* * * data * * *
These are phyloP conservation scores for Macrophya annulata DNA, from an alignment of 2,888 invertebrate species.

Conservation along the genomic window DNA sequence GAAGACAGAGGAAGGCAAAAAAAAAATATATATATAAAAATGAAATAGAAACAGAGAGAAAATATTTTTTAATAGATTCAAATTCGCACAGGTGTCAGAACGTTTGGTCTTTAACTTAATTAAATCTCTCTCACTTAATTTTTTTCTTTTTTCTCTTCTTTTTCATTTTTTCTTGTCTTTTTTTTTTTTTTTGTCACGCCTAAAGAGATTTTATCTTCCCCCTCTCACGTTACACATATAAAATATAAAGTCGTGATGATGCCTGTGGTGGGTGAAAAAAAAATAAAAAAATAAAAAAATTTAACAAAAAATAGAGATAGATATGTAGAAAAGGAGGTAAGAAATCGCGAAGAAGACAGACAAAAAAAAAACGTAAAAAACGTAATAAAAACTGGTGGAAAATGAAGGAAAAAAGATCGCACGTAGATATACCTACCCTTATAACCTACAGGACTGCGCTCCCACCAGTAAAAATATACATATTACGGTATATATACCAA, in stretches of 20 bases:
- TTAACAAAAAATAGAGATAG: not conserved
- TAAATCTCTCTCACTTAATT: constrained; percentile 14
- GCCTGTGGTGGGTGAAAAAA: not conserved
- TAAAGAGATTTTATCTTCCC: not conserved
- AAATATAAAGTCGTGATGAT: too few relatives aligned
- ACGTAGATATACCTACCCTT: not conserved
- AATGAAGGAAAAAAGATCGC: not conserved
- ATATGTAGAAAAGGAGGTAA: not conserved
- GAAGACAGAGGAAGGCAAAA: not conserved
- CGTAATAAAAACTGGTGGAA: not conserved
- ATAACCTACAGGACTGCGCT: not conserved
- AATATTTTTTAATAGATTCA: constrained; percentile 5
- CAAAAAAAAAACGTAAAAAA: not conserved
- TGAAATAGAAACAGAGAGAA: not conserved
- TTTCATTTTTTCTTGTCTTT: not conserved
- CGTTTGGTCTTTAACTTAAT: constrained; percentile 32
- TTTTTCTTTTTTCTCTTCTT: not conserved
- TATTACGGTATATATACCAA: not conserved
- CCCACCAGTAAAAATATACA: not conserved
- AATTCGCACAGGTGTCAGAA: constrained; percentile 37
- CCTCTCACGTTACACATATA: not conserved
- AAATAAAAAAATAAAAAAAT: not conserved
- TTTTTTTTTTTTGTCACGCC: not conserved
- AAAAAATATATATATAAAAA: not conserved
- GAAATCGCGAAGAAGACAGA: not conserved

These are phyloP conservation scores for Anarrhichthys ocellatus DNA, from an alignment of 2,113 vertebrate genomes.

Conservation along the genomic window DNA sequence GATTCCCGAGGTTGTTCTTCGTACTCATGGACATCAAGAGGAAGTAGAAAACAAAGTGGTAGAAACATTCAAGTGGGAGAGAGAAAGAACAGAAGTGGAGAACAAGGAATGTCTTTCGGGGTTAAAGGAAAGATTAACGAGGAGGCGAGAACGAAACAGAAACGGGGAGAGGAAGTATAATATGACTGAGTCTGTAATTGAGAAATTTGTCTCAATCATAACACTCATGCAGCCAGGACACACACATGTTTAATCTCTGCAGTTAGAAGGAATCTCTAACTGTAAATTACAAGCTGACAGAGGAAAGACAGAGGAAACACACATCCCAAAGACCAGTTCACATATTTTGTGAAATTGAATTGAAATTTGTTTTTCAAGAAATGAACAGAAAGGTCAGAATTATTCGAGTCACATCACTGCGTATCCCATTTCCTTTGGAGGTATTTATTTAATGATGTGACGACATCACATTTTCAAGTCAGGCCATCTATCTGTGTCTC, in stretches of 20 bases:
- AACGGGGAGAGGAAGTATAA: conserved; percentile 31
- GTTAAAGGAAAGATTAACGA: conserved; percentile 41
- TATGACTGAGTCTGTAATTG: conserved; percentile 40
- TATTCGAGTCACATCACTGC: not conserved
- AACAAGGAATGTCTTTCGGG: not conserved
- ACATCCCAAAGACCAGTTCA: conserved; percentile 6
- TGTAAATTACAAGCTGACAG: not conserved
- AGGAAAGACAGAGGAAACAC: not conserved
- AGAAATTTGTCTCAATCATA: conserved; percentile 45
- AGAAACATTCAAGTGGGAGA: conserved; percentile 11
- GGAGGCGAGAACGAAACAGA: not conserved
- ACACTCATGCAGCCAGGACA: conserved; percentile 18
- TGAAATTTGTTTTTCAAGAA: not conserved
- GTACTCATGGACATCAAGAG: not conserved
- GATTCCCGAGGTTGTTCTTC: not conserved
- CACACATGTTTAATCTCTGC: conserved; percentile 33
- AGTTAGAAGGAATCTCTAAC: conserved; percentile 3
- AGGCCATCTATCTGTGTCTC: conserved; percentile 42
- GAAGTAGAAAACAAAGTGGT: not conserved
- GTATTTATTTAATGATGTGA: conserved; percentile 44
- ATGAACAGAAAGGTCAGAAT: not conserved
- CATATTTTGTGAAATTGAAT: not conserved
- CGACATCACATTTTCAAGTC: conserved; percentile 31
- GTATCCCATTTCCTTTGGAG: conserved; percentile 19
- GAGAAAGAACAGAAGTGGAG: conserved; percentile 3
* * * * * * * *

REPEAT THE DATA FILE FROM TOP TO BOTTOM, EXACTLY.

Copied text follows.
These are phyloP conservation scores for Macrophya annulata DNA, from an alignment of 2,888 invertebrate species.

Conservation along the genomic window DNA sequence GAAGACAGAGGAAGGCAAAAAAAAAATATATATATAAAAATGAAATAGAAACAGAGAGAAAATATTTTTTAATAGATTCAAATTCGCACAGGTGTCAGAACGTTTGGTCTTTAACTTAATTAAATCTCTCTCACTTAATTTTTTTCTTTTTTCTCTTCTTTTTCATTTTTTCTTGTCTTTTTTTTTTTTTTTGTCACGCCTAAAGAGATTTTATCTTCCCCCTCTCACGTTACACATATAAAATATAAAGTCGTGATGATGCCTGTGGTGGGTGAAAAAAAAATAAAAAAATAAAAAAATTTAACAAAAAATAGAGATAGATATGTAGAAAAGGAGGTAAGAAATCGCGAAGAAGACAGACAAAAAAAAAACGTAAAAAACGTAATAAAAACTGGTGGAAAATGAAGGAAAAAAGATCGCACGTAGATATACCTACCCTTATAACCTACAGGACTGCGCTCCCACCAGTAAAAATATACATATTACGGTATATATACCAA, in stretches of 20 bases:
- TTAACAAAAAATAGAGATAG: not conserved
- TAAATCTCTCTCACTTAATT: constrained; percentile 14
- GCCTGTGGTGGGTGAAAAAA: not conserved
- TAAAGAGATTTTATCTTCCC: not conserved
- AAATATAAAGTCGTGATGAT: too few relatives aligned
- ACGTAGATATACCTACCCTT: not conserved
- AATGAAGGAAAAAAGATCGC: not conserved
- ATATGTAGAAAAGGAGGTAA: not conserved
- GAAGACAGAGGAAGGCAAAA: not conserved
- CGTAATAAAAACTGGTGGAA: not conserved
- ATAACCTACAGGACTGCGCT: not conserved
- AATATTTTTTAATAGATTCA: constrained; percentile 5
- CAAAAAAAAAACGTAAAAAA: not conserved
- TGAAATAGAAACAGAGAGAA: not conserved
- TTTCATTTTTTCTTGTCTTT: not conserved
- CGTTTGGTCTTTAACTTAAT: constrained; percentile 32
- TTTTTCTTTTTTCTCTTCTT: not conserved
- TATTACGGTATATATACCAA: not conserved
- CCCACCAGTAAAAATATACA: not conserved
- AATTCGCACAGGTGTCAGAA: constrained; percentile 37
- CCTCTCACGTTACACATATA: not conserved
- AAATAAAAAAATAAAAAAAT: not conserved
- TTTTTTTTTTTTGTCACGCC: not conserved
- AAAAAATATATATATAAAAA: not conserved
- GAAATCGCGAAGAAGACAGA: not conserved

These are phyloP conservation scores for Anarrhichthys ocellatus DNA, from an alignment of 2,113 vertebrate genomes.

Conservation along the genomic window DNA sequence GATTCCCGAGGTTGTTCTTCGTACTCATGGACATCAAGAGGAAGTAGAAAACAAAGTGGTAGAAACATTCAAGTGGGAGAGAGAAAGAACAGAAGTGGAGAACAAGGAATGTCTTTCGGGGTTAAAGGAAAGATTAACGAGGAGGCGAGAACGAAACAGAAACGGGGAGAGGAAGTATAATATGACTGAGTCTGTAATTGAGAAATTTGTCTCAATCATAACACTCATGCAGCCAGGACACACACATGTTTAATCTCTGCAGTTAGAAGGAATCTCTAACTGTAAATTACAAGCTGACAGAGGAAAGACAGAGGAAACACACATCCCAAAGACCAGTTCACATATTTTGTGAAATTGAATTGAAATTTGTTTTTCAAGAAATGAACAGAAAGGTCAGAATTATTCGAGTCACATCACTGCGTATCCCATTTCCTTTGGAGGTATTTATTTAATGATGTGACGACATCACATTTTCAAGTCAGGCCATCTATCTGTGTCTC, in stretches of 20 bases:
- AACGGGGAGAGGAAGTATAA: conserved; percentile 31
- GTTAAAGGAAAGATTAACGA: conserved; percentile 41
- TATGACTGAGTCTGTAATTG: conserved; percentile 40
- TATTCGAGTCACATCACTGC: not conserved
- AACAAGGAATGTCTTTCGGG: not conserved
- ACATCCCAAAGACCAGTTCA: conserved; percentile 6
- TGTAAATTACAAGCTGACAG: not conserved
- AGGAAAGACAGAGGAAACAC: not conserved
- AGAAATTTGTCTCAATCATA: conserved; percentile 45
- AGAAACATTCAAGTGGGAGA: conserved; percentile 11
- GGAGGCGAGAACGAAACAGA: not conserved
- ACACTCATGCAGCCAGGACA: conserved; percentile 18
- TGAAATTTGTTTTTCAAGAA: not conserved
- GTACTCATGGACATCAAGAG: not conserved
- GATTCCCGAGGTTGTTCTTC: not conserved
- CACACATGTTTAATCTCTGC: conserved; percentile 33
- AGTTAGAAGGAATCTCTAAC: conserved; percentile 3
- AGGCCATCTATCTGTGTCTC: conserved; percentile 42
- GAAGTAGAAAACAAAGTGGT: not conserved
- GTATTTATTTAATGATGTGA: conserved; percentile 44
- ATGAACAGAAAGGTCAGAAT: not conserved
- CATATTTTGTGAAATTGAAT: not conserved
- CGACATCACATTTTCAAGTC: conserved; percentile 31
- GTATCCCATTTCCTTTGGAG: conserved; percentile 19
- GAGAAAGAACAGAAGTGGAG: conserved; percentile 3